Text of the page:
Hardening the Value Chain through Open Source, Trusted EDA Tools and Processors (VE-HEP) (2021-2024)

The goal of the project "Hardening the Value Chain through Open Source, Trusted EDA Tools and Processors (VE-HEP)" is to realize, for the first time, essential parts of the entire value chain in the area of development and production of security-relevant chips (hardware security modules) in open source. This refers to both the development of the hardware and the implementation of hardening mechanisms, i.e. protection against attacks. Furthermore, vulnerabilities of the hardware value chain will be analyzed and disclosed. Specifically, a RISC-V processor protected against physical attacks will be developed. The execution of cryptographic operations accelerated by hardware will be considered as a use case for evaluating the developed solution. For the first time, hardening measures against side-channel attacks will be automated in an open-source software for microelectronics design - a so-called Electronic Design Automation (EDA) tool. The researchers will adopt open solutions and approaches to enable verifiability of the developed hardware. Through this, a fully transparent certifiability will be achieved. At the end of the project, a demonstrator will be produced to show the results in the context of industrial practice.

mINDFUL: ML-based Attack Detection for IT-Security in the Industry 4.0 (2020-2023)

QuantumRISC Modern solutions for cyber security mainly deal with digital aspects such as cryptographic algorithms, network protocols and software security. In practice, however, the physical transmission channels also offer numerous weak points that allow attackers to damage a complex, industrial system. In particular, common intrusion detection systems (IDS) cannot secure all aspects of a system because the wealth of information of the physical transmission channels is not included in the detection routine. Due to the increasing networking and dynamic reconfiguration of production plants within Industry 4.0 applications, attack detection for industrial plants is becoming more and more complex and important.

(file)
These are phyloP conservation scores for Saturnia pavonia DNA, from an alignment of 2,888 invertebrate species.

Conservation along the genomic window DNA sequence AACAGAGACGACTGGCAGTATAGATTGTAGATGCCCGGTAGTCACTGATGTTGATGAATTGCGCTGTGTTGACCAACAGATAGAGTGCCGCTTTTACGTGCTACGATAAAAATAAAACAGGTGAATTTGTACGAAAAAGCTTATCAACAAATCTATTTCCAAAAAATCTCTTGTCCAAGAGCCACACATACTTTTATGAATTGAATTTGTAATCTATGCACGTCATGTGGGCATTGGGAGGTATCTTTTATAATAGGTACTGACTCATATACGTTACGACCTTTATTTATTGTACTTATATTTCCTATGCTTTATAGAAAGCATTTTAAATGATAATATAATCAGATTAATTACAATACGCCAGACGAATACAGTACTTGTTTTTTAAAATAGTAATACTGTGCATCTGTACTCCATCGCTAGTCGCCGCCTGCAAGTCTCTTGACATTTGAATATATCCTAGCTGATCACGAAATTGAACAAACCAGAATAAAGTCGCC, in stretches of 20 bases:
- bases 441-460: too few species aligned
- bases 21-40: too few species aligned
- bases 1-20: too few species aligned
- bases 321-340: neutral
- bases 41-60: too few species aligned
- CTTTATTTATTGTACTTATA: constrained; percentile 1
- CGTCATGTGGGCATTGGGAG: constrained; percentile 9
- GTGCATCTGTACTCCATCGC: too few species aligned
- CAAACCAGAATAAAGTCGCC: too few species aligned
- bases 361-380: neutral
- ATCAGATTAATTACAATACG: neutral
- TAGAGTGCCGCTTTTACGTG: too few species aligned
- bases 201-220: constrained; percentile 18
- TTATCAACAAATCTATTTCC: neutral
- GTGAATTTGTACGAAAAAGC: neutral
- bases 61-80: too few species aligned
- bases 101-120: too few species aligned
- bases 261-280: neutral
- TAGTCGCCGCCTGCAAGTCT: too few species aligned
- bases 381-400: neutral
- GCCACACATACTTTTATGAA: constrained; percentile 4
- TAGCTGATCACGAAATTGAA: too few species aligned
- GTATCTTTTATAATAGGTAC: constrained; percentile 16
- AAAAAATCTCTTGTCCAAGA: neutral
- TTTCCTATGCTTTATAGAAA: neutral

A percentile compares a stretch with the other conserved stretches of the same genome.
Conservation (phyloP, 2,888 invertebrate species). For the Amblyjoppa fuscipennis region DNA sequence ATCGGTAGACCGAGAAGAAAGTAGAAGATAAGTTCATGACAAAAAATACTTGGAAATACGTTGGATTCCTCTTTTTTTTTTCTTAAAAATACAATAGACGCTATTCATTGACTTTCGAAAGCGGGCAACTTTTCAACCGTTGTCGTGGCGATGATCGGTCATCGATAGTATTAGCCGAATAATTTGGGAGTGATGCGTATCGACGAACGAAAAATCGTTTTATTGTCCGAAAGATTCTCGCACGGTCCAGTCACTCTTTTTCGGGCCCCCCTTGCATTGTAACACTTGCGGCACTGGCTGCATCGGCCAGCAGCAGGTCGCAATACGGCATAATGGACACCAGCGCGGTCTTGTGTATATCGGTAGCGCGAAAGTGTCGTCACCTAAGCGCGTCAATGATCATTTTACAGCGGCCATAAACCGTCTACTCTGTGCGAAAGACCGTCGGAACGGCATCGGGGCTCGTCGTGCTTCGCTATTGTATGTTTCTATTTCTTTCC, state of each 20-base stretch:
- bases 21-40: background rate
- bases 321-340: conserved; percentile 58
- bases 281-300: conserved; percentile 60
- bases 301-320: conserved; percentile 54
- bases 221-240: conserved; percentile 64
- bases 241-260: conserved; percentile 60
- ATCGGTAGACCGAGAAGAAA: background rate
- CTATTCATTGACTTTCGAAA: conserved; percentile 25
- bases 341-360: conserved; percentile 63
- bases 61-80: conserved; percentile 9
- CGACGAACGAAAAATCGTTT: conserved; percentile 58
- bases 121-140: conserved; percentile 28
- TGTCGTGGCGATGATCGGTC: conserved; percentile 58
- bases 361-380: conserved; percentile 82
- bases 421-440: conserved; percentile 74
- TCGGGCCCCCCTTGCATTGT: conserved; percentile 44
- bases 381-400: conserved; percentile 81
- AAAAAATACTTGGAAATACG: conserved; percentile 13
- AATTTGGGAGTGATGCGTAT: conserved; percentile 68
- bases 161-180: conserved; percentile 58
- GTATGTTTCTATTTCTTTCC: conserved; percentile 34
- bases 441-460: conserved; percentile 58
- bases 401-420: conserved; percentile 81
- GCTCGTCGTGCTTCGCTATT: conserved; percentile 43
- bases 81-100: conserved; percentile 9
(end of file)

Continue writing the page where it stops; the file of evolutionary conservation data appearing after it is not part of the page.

The goal of the project is to develop a precise intrusion detection system that delivers a high attack detection rate and few false alarms despite the dynamically changing configurations of Industry 4.0. For this purpose, two main components are being researched: First, physical data will be collected, which will be compressed for practical processing. At the same time, an in-house IDS will use machine learning (AI) methods to merge various sensor data and detect attacks on this basis. Secondly, the collected data will be cleansed, e.g. blackening procedures will be developed for data protection compliant processing. The cleansed data is then forwarded to a common cross-company, cooperative aggregation platform. In this way, information about attacks can be used in several companies, which improves the training of the in-house IDS.

SAU­BER - phy­Si­cAl­ly se­cU­re re­con­fi­gura­BlE plat­foRm (2020-2023)